South Africa: School Told to Halt ‘Racist’ Hairstyle Policy

A school in South Africa has been ordered to suspend allegedly racist hairstyle regulations after black pupils were reportedly forced to chemically straighten their hair.

Government authorities gave Pretoria High School for Girls a 21-day deadline to re-assess its rules pertaining to black pupils’ hair.

According to Gauteng’s Department of Basic Education spokesperson, Oupa Bodibe, “the girls are generally complaining that they have been ill-treated, that the school does not accommodate how they look and are calling for a policy change; although it is a matter of hairstyles, the issue is really about racial discrimination, victimization and abuse.”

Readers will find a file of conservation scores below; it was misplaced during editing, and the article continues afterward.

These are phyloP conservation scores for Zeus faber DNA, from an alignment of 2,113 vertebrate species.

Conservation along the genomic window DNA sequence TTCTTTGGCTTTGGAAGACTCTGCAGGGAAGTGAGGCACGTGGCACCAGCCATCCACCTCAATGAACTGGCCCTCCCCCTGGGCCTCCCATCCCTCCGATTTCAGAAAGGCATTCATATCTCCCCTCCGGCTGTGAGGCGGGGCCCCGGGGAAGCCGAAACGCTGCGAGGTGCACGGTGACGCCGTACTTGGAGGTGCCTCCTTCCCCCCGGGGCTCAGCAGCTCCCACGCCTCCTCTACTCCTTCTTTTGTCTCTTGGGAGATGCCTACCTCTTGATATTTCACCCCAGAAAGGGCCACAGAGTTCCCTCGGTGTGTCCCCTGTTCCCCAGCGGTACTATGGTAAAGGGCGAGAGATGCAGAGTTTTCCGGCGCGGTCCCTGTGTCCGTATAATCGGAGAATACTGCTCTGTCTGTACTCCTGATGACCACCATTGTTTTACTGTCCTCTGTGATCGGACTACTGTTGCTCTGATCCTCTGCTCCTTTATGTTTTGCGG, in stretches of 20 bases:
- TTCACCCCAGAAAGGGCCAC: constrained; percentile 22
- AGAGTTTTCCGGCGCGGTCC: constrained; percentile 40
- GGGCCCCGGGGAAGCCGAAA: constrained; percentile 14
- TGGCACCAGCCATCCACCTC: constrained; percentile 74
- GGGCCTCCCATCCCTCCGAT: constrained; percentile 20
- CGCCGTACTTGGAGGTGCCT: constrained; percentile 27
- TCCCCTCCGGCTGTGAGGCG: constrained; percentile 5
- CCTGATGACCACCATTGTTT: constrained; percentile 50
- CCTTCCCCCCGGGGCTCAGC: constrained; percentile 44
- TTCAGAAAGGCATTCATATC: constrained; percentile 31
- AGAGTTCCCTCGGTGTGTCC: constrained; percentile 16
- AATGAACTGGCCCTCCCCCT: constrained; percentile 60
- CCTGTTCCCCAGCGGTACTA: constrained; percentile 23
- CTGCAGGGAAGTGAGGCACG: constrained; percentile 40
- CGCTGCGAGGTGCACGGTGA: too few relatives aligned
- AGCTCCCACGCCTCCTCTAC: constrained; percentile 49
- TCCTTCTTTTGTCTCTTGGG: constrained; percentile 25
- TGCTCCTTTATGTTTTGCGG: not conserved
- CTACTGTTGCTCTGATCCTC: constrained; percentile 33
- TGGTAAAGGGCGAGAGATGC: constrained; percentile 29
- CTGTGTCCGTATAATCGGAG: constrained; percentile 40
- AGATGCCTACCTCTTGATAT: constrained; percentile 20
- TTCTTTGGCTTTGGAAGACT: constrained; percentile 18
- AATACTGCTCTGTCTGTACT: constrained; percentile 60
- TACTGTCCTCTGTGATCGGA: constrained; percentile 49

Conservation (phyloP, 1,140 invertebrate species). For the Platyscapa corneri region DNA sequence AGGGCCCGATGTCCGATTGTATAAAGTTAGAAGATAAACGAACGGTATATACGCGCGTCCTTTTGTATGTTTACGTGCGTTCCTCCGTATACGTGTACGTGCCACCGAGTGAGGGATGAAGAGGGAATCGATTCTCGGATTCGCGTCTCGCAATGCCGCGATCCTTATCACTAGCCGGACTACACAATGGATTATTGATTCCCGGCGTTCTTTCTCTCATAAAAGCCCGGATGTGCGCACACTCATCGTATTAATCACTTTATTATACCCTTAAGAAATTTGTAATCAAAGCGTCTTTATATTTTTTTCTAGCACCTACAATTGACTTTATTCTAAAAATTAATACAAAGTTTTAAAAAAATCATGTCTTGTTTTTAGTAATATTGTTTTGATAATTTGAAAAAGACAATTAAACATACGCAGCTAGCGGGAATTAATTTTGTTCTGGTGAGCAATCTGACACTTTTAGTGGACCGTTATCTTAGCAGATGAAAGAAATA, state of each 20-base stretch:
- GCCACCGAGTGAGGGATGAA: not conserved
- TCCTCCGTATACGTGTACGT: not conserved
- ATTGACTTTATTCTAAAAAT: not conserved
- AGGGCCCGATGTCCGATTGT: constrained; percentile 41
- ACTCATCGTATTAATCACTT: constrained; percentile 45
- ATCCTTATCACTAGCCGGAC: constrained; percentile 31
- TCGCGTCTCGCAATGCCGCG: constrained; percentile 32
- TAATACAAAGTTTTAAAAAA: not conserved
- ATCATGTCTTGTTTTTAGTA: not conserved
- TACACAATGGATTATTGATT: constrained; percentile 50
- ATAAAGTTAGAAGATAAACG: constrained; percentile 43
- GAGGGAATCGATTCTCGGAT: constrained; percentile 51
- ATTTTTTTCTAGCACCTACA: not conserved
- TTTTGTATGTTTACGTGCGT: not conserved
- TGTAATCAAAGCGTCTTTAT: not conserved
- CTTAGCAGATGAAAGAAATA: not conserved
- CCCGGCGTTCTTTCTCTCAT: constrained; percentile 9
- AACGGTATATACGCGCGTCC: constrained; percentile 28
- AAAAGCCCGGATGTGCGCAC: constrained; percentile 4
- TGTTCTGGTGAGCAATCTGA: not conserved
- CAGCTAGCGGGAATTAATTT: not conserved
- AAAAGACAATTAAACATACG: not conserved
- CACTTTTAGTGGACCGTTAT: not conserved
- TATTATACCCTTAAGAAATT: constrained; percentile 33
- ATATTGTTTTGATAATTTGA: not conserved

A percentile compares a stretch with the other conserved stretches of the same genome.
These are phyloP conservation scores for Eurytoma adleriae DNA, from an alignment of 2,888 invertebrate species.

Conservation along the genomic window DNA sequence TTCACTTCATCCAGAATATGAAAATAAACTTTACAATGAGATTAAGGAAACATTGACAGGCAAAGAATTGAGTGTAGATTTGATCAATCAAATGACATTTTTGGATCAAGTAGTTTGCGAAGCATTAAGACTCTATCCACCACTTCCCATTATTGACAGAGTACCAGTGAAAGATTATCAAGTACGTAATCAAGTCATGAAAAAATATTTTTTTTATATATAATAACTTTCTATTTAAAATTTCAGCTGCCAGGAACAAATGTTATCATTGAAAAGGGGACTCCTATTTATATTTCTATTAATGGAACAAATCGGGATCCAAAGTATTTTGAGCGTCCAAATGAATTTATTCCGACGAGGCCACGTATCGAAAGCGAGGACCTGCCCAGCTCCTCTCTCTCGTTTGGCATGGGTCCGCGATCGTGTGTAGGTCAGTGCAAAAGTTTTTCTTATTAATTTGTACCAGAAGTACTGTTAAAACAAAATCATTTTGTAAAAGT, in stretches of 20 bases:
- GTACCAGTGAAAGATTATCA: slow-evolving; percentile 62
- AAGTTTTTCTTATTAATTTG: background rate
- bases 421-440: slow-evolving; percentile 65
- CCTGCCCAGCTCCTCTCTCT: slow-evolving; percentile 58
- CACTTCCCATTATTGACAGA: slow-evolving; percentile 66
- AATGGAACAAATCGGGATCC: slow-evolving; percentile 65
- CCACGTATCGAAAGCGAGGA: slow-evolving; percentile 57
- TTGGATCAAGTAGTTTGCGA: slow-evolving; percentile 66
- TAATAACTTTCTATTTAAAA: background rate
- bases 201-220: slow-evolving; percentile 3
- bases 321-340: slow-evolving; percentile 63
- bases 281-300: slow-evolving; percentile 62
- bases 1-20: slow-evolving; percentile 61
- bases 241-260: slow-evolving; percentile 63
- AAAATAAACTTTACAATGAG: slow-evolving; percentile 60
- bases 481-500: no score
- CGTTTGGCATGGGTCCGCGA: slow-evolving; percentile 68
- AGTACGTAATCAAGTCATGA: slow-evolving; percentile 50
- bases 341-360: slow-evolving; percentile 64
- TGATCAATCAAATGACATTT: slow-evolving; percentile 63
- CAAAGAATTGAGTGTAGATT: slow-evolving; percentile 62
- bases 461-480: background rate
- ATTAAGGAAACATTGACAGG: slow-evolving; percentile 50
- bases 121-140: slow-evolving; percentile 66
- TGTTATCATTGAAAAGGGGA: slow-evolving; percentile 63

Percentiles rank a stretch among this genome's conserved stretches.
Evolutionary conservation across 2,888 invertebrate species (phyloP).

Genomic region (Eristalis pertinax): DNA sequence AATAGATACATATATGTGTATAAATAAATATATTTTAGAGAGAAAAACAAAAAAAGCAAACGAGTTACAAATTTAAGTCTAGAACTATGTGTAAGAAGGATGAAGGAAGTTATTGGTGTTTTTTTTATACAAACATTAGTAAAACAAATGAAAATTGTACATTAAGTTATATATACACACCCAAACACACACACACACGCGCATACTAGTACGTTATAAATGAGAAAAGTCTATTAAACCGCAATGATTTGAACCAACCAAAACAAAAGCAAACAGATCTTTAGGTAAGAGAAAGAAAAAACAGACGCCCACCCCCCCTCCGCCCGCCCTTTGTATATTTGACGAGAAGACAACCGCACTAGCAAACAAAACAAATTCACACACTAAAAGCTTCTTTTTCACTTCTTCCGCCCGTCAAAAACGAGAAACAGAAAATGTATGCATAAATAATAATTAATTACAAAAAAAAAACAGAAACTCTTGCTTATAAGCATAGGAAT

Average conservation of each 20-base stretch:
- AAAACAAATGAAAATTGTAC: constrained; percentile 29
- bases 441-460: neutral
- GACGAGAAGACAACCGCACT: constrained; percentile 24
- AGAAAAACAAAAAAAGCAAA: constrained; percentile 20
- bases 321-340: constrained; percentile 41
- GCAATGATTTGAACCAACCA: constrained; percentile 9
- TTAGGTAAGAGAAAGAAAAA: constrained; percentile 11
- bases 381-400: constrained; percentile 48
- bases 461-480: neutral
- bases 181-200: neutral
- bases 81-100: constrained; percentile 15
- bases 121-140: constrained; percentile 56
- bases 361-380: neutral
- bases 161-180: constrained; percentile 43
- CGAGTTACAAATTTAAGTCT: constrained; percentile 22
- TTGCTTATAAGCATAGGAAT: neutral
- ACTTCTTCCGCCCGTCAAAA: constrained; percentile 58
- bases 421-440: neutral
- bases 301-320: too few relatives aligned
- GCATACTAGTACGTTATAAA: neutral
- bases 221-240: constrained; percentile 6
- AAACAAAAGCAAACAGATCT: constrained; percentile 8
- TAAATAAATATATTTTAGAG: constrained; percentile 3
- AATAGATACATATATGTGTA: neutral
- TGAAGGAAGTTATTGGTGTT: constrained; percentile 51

Over the weekend, defiant black students with afro hairstyles and braids held a protest at the school against the long-standing regulations.

On Monday, Panyaza Lesufi, the minister of education in Gauteng province, visited the government-run school for talks with senior staff and students. “I really want to stop the situation before it gets out of control,” Lesufi said.

The prestigious school in Pretoria was historically attended by whites only but now admits black children following the end of apartheid in 1994. The school’s code of conduct has a detailed list of rules about hair, but does not specifically mention the afro hairstyle, BBC reported.